How is glass made?
To be honest, this one is not really a weekly wringer. It’s more like a monthly one.
Well, I have been teaching the Penguin and the Panther not to believe everything they see on TV or online. With emphasis on commercials. But I was hoping they would at least continue believing me.
The Panther can’t really accept glass is made out of sand. She has been asking about it over and over, for five weeks now. I guess she’s hoping I’ll give her the true answer if she persists.
The Penguin’s scepticism doesn’t help. He seems to think melting sand must be some kind of magic trick. He needs to figure out the details first.
Which temperature do you need? How do you get that kind of temperature? How can you still get close enough to make glass without getting burned to ashes? Can all people learn how to do it? How come the glass doesn’t break into pieces of sand when it cools down?
I could have googled it all, but about ten days ago, I learned about the GlazenHuis – The House of Glass. There are glass art exhibitions, microscopes to look at sand structures and a real glass blowers’ studio. It’s even located not too far from where we live. Excellent!
I admit I was slightly hesitant to take them. In Flemish we have a saying. When someone is being inconsiderate and hare-brained, we say he is acting like an elephant in a porcelain shop. I was sure we would introduce a new dimension to the saying. Taking a less than obedient four-year old to an exhibition where everything is made out of glass, could turn out worse than the elephant, for sure. I could already see the path of destruction my Panther would leave behind.
Today I finally felt up to it. The sun was shining. Outside finally felt like winter. And the kids both were so unbearable yesterday, they couldn’t possibly be worse today.
We first had a strict talk about not needing a strict talk at the exhibition. And certainly not after been kicked out.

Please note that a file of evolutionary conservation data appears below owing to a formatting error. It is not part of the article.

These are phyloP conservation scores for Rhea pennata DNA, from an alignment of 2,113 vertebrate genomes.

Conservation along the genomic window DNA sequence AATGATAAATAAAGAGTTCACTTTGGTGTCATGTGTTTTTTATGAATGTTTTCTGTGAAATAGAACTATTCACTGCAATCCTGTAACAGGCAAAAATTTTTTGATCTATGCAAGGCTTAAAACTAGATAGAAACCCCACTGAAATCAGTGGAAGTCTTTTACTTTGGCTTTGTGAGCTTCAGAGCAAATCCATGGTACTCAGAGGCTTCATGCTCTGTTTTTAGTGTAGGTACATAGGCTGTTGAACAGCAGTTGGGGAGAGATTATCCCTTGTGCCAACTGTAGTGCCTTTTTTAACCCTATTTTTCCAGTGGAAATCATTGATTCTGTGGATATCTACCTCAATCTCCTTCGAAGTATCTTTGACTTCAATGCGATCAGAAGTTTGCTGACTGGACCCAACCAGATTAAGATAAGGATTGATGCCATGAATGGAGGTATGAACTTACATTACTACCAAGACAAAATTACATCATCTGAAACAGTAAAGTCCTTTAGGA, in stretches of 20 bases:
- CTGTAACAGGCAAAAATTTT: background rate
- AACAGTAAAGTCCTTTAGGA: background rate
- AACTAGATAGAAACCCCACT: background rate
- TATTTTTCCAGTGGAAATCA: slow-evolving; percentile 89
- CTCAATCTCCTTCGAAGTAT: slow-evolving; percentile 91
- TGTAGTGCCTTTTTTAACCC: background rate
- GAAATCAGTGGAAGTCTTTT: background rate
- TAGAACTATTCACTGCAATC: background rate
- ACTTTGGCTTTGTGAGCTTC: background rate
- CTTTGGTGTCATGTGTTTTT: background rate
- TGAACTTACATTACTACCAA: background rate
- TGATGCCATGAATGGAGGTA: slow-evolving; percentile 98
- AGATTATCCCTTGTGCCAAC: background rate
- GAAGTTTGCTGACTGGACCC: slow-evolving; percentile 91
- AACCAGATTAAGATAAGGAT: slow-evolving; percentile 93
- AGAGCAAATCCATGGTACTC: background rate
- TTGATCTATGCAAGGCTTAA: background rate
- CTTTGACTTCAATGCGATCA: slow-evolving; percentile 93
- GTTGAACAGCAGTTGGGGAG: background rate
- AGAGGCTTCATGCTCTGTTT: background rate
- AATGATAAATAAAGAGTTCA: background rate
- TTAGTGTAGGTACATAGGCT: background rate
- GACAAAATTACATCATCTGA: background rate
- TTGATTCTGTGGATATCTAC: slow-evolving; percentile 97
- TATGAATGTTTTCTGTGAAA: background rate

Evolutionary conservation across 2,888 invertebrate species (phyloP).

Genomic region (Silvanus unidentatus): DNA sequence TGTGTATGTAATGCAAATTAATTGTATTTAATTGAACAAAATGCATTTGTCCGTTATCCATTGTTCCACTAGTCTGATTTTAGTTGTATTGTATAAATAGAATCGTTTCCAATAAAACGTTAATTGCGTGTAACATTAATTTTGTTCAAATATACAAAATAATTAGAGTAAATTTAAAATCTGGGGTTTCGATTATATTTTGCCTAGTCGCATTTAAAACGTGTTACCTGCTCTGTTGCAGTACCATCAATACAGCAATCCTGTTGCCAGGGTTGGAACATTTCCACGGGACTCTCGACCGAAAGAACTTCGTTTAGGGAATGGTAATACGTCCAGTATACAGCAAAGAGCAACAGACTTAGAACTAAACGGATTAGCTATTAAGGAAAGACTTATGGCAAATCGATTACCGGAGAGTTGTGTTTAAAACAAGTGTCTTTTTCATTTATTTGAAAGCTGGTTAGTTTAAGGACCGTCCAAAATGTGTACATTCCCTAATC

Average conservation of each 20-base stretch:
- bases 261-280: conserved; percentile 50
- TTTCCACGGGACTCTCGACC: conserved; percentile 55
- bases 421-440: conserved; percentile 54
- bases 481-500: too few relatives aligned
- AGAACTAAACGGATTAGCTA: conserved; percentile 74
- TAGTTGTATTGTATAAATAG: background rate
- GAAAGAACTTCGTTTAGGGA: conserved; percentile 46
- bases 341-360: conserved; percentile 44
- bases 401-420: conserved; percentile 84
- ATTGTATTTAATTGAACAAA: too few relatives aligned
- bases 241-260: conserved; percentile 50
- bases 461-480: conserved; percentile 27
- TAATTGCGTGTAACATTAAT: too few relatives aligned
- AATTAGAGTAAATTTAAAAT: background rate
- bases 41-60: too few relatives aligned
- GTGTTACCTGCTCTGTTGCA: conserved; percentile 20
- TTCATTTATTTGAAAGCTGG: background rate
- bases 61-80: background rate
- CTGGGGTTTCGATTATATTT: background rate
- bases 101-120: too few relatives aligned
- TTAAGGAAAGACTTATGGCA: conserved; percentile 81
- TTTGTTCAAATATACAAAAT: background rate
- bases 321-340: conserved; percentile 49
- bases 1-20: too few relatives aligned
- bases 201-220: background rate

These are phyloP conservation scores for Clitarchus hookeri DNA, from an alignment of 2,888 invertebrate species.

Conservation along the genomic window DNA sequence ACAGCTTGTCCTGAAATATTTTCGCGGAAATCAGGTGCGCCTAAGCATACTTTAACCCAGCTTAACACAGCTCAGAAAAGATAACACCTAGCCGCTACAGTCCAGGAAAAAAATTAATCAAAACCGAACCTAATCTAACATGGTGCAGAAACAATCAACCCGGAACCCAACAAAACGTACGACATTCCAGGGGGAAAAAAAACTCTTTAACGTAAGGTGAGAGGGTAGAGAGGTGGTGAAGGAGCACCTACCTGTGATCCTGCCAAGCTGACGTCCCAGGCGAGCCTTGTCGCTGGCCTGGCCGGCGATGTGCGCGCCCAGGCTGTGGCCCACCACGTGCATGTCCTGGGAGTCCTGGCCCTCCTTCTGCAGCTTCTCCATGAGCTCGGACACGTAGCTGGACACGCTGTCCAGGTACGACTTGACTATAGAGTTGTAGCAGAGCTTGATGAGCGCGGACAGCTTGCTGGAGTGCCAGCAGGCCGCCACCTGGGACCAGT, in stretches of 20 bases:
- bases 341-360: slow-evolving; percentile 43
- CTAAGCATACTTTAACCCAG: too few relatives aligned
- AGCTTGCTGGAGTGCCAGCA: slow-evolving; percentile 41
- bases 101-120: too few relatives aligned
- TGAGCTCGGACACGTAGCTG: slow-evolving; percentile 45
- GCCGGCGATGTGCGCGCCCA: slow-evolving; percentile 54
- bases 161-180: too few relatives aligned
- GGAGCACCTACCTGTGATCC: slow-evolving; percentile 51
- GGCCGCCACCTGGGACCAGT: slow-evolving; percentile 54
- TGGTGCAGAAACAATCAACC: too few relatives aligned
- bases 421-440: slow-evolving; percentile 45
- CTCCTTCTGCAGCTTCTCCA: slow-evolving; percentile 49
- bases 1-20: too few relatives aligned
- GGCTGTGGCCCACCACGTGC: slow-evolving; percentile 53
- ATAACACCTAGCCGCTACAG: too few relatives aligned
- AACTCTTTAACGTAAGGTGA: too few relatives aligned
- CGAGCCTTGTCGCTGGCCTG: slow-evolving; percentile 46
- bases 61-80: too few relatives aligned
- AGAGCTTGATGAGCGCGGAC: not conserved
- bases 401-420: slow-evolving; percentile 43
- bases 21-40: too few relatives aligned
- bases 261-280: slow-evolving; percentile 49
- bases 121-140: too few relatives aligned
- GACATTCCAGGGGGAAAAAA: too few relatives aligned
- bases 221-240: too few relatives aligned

No running, no touching, no screaming – you never know, maybe there’s crystal -, no outbursts and no strife. We agreed the hottest thing at the Glazenhuis would be the glass blowers’ oven. Not their temper.
Before we entered, we hugged and I whispered my new strategic mantra into the Panther’s ear: ‘I know you can do it!’.
And she did! They both did! They were amazing!
They were ecstatic about climbing the glass tower, all the way to the top. Without even touching the glass windows.
We saw a collection of sand from all over the world. The Panther tried to smell the samples that came from Ethiopia, through their glass tubes.
They looked through the window of the studio with such radiant obedience and cuteness, hands behind their backs, that we were invited inside. The heat of the oven left them in awe.
I even had to convince them to walk the glass tiles that were meant to be walked. Are you sure it is not forbidden mom?
After that one, the glassy grass required keeping the Panther veeeeeery close.
It nearly gave me a heart attack. I tell you, the artist who hung that swing is taking a huge risk.
To be short, it was a success!
On the way home, they talked about the heat of the oven that was like the sun. About the tempting swing above the glassy grass, again. And about the glass-made toothbrush holders I refused to buy them.
It was almost perfect.
The Panther just had to ask one more question.
How is glass really made?